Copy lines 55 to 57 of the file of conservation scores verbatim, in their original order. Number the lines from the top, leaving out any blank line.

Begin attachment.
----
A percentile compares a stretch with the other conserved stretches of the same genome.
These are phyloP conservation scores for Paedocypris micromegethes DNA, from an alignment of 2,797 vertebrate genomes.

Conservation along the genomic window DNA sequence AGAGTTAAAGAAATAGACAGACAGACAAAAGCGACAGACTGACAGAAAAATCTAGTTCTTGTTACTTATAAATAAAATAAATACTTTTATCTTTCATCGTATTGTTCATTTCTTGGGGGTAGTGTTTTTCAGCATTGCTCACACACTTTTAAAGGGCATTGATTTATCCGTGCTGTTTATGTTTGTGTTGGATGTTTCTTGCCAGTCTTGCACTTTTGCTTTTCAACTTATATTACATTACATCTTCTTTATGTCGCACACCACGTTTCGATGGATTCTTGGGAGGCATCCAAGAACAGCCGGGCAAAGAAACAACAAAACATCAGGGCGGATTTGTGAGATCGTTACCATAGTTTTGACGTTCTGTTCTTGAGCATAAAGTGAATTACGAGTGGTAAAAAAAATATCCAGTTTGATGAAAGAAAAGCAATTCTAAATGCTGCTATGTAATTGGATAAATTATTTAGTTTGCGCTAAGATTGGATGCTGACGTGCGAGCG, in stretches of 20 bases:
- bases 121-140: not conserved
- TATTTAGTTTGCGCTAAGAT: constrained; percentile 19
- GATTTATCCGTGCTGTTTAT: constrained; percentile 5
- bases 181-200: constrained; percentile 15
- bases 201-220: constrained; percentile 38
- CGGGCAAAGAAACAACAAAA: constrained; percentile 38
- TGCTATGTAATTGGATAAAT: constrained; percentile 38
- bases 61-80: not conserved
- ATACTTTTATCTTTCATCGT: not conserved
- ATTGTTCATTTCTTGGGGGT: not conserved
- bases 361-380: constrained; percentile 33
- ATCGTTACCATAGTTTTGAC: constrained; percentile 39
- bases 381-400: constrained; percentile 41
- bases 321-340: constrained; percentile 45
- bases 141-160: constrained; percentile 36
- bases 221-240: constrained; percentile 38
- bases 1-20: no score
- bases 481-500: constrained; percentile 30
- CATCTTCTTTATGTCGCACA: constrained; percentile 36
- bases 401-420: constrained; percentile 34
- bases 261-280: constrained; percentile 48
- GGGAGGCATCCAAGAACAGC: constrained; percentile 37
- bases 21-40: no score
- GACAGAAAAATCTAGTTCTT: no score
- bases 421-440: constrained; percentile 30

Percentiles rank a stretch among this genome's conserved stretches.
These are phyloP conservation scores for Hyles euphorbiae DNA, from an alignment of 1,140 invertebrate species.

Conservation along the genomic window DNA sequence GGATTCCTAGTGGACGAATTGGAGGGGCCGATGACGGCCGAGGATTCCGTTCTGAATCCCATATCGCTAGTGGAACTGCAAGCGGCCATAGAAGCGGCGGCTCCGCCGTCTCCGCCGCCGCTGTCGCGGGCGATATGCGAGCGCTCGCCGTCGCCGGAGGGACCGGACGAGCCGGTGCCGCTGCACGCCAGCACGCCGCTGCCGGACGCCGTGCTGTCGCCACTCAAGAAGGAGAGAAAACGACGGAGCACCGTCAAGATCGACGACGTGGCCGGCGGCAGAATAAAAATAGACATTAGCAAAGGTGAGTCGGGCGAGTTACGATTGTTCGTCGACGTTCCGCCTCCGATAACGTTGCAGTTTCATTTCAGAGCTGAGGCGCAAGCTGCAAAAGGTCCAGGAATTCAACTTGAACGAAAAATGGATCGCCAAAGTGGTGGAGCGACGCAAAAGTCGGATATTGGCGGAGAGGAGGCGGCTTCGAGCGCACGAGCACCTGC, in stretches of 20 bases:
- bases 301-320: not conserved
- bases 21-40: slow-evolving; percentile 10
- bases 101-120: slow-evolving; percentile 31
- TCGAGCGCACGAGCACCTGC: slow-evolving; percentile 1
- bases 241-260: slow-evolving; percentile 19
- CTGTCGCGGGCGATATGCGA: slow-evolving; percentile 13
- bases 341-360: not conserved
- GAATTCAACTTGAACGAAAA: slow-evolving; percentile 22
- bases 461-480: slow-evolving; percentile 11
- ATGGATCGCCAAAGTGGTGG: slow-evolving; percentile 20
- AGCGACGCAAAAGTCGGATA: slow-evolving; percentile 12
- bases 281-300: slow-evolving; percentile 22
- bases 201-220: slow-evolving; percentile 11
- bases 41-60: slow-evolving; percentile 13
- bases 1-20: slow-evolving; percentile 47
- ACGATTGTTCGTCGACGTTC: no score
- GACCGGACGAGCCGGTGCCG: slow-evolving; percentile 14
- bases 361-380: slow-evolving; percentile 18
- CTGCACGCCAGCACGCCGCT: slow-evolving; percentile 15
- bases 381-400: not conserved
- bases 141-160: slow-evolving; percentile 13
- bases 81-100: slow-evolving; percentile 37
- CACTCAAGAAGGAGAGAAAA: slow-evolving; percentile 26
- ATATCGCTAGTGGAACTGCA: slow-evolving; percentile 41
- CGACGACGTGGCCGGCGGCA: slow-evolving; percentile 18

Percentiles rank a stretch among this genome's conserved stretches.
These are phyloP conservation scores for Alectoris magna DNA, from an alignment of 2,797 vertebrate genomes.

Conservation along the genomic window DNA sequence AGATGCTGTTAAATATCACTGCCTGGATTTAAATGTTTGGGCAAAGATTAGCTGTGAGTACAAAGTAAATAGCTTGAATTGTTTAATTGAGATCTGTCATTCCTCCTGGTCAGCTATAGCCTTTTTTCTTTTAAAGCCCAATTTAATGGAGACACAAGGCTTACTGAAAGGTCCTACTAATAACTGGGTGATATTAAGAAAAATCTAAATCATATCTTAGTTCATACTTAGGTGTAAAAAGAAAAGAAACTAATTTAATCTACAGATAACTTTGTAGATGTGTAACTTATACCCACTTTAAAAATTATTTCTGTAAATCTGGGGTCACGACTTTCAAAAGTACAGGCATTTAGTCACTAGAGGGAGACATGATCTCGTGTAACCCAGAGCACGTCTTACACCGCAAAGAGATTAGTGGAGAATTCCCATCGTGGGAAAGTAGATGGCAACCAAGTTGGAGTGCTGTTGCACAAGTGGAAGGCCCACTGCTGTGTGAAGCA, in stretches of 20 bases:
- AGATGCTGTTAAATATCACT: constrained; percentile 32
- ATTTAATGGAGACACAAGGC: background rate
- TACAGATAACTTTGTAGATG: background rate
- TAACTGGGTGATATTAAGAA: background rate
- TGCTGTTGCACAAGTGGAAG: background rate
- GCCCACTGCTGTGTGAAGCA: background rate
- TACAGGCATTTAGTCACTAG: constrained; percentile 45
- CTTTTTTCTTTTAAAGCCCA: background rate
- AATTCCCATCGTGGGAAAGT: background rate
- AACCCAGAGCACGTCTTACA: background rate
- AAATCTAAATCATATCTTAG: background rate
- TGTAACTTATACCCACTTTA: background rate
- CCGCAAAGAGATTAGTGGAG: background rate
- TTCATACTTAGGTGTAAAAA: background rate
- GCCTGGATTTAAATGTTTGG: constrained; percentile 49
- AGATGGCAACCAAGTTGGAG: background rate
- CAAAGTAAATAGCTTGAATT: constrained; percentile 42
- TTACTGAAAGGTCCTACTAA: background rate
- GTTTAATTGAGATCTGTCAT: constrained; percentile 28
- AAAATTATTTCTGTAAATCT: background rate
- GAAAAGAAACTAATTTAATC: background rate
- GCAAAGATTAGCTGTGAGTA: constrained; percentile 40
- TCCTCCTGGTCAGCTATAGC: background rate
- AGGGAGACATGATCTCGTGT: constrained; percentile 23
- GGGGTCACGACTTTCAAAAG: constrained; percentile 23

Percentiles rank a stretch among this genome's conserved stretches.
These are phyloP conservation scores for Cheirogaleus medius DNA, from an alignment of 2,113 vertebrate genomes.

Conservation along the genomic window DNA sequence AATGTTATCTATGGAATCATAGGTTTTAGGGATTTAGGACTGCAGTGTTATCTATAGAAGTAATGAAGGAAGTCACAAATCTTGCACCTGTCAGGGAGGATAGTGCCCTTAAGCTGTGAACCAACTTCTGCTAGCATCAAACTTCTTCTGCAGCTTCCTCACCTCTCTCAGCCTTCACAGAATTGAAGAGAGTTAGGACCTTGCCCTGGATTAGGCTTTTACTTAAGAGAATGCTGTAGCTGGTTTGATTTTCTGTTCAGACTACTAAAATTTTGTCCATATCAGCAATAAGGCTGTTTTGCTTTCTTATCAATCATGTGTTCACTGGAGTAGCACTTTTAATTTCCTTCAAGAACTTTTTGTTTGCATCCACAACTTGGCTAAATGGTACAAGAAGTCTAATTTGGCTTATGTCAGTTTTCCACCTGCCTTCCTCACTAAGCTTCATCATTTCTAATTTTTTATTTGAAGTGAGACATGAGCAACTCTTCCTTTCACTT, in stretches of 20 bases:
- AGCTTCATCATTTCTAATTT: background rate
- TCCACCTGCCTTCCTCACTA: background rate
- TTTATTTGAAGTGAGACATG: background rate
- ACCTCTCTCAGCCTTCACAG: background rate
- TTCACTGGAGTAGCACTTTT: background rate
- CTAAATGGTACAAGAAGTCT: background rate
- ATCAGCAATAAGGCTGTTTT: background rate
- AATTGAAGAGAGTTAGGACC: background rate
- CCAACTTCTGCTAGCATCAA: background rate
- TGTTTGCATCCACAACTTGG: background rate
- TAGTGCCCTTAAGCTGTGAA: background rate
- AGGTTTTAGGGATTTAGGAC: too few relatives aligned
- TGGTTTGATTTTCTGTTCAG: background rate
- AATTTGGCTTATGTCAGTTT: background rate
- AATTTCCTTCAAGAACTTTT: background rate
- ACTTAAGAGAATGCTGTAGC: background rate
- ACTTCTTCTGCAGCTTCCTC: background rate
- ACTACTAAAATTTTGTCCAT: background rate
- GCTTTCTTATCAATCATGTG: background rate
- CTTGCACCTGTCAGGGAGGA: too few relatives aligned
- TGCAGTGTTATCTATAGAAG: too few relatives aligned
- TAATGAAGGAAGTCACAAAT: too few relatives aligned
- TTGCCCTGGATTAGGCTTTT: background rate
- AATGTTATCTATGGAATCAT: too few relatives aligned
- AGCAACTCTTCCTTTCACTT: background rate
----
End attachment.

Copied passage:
- ATATCGCTAGTGGAACTGCA: slow-evolving; percentile 41
- CGACGACGTGGCCGGCGGCA: slow-evolving; percentile 18

Percentiles rank a stretch among this genome's conserved stretches.